(This article is based on secondary research. The report is for information only. None of the stock information, data and company information presented herein constitutes a recommendation or solicitation of any offer to buy or sell any securities. Investors must do their own research and due diligence before acting on any security. Some of the opinions expressed in this article are the author's own and may not necessarily represent those of Moneylife).
Birla Sun Life MF unveils 366 days Fixed Term Plan; DSP BlackRock MF floats FMP–12M–Series 10; Fidelity MF introduces 93 days plan
Birla Sun Life MF unveils 366 days Fixed Term Plan
Birla Sun Life Mutual Fund has launched Birla Sun Life Fixed Term Plan–Series CJ, a close-ended income scheme.
The plan seeks to generate income by investing in fixed income securities maturing on or before the duration of the scheme. The plan will have duration of 366 days. The plan will have dividend (payout) and growth option.
The new issue opens on 3rd December and closes on 10th December. The exit load on the plan is nil. The minimum investment amount is Rs5,000.
CRISIL Short Term Bond Fund Index is the benchmark index. Kaustubh Gupta will be the fund manager.
DSP BlackRock MF floats FMP–12M–Series 10
DSP BlackRock Mutual Fund has launched DSP BlackRock FMP–12M–Series 10, a close-ended income scheme.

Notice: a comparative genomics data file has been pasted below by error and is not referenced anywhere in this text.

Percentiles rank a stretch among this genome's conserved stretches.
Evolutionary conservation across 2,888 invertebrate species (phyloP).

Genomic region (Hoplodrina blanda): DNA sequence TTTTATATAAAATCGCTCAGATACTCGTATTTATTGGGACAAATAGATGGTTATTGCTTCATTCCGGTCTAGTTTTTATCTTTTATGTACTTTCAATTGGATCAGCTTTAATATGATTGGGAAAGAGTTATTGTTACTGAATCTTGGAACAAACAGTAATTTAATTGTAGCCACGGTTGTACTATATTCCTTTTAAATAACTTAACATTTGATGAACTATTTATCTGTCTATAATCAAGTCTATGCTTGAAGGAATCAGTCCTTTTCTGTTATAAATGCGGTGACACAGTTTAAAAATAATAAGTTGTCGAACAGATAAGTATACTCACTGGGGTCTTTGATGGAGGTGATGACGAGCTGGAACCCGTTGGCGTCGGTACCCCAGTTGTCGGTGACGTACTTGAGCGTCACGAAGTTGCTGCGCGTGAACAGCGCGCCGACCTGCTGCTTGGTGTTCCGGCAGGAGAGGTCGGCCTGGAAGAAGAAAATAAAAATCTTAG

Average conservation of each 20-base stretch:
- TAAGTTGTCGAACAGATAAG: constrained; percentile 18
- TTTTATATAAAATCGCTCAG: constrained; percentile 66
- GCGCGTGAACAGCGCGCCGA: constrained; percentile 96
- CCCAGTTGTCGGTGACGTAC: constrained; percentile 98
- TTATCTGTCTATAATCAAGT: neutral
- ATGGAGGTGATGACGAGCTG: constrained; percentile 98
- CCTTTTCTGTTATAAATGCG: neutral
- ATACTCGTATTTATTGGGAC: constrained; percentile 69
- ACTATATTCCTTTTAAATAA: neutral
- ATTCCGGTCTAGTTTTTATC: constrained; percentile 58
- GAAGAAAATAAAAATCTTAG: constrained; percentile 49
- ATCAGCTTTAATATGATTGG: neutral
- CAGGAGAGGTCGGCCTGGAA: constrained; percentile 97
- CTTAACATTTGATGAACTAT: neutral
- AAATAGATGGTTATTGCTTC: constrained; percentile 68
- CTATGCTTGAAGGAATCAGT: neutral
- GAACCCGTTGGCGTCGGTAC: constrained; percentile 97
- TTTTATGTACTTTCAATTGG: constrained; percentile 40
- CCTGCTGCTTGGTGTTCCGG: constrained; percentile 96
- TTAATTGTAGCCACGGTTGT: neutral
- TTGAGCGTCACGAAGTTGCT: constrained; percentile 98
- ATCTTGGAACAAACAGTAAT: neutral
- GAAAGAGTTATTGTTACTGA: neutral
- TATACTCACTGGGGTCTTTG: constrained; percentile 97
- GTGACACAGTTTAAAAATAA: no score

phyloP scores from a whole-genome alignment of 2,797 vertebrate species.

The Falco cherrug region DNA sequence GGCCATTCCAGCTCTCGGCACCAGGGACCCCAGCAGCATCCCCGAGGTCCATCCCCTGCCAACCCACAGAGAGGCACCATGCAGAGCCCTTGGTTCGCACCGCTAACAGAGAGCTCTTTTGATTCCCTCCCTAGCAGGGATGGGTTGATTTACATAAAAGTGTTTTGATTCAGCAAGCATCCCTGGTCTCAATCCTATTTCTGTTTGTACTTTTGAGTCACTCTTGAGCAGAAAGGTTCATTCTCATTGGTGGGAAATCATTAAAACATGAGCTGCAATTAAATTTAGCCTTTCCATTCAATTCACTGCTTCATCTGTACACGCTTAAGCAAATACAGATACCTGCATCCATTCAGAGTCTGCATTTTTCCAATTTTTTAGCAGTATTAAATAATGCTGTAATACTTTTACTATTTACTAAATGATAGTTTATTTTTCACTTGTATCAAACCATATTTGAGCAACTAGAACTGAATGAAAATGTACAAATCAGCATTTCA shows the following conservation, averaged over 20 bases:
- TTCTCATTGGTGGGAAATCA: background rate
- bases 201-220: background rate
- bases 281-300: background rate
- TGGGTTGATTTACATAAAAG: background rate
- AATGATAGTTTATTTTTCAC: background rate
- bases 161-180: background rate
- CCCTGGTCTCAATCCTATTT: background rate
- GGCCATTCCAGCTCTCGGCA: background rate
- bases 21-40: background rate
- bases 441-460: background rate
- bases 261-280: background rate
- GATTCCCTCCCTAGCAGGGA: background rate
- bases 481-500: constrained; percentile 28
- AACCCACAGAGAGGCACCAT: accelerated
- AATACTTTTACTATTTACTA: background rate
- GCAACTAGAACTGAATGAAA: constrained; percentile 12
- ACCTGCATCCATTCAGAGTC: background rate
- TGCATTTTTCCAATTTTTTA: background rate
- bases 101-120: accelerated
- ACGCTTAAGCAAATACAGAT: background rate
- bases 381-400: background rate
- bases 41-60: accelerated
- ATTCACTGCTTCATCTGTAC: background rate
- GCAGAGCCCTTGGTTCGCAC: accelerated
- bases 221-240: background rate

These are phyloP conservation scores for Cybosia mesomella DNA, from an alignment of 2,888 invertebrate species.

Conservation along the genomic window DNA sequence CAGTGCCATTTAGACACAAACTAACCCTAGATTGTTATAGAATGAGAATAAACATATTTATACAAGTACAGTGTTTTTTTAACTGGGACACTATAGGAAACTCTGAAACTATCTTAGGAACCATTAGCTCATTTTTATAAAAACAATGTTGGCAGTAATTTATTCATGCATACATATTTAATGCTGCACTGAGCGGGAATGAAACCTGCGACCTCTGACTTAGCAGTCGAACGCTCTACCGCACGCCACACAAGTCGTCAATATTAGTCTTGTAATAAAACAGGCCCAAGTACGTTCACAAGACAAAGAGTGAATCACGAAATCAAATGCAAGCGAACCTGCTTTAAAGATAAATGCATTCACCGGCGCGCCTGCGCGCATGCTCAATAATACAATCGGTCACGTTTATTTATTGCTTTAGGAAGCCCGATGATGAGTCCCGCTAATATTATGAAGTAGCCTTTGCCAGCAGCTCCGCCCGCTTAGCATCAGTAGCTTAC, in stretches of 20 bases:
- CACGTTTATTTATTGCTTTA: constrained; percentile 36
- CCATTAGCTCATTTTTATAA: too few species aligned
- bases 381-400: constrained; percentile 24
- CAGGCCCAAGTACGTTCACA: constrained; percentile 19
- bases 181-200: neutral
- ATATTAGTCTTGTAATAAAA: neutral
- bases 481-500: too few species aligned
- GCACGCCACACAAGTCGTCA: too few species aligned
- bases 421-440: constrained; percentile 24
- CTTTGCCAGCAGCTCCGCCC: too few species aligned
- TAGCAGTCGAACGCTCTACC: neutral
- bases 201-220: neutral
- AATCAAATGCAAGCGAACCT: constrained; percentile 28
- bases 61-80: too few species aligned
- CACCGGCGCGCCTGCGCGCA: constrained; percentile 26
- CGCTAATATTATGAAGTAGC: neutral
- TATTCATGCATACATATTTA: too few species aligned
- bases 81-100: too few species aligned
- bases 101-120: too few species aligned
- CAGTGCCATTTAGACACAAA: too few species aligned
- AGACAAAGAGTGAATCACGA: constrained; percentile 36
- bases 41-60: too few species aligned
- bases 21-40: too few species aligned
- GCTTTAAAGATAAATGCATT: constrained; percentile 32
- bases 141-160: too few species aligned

The investment objective of the plan is to generate capital appreciation by investing in debt and money market securities which will mature on or before the date of maturity of the plan. The duration of the plan is 12 months. The exit load for the scheme is nil. The plan will have dividend (payout) and growth option.
The new issue closes on 10th December. The minimum investment amount is Rs10,000.
CRISIL Short Term Bond Fund Index is the benchmark index. Dhawal Dalal is the fund manager.
Fidelity MF introduces 93 days plan
Fidelity Mutual Fund has launched Fidelity Fixed Maturity Plan Series IV–Plan C, a close-ended income scheme.
The investment objective of the plan is to generate reasonable returns and reduce interest rate volatility primarily through investment in money market and short to mid term debt instruments having maturity, on or before the date of maturity of a plan.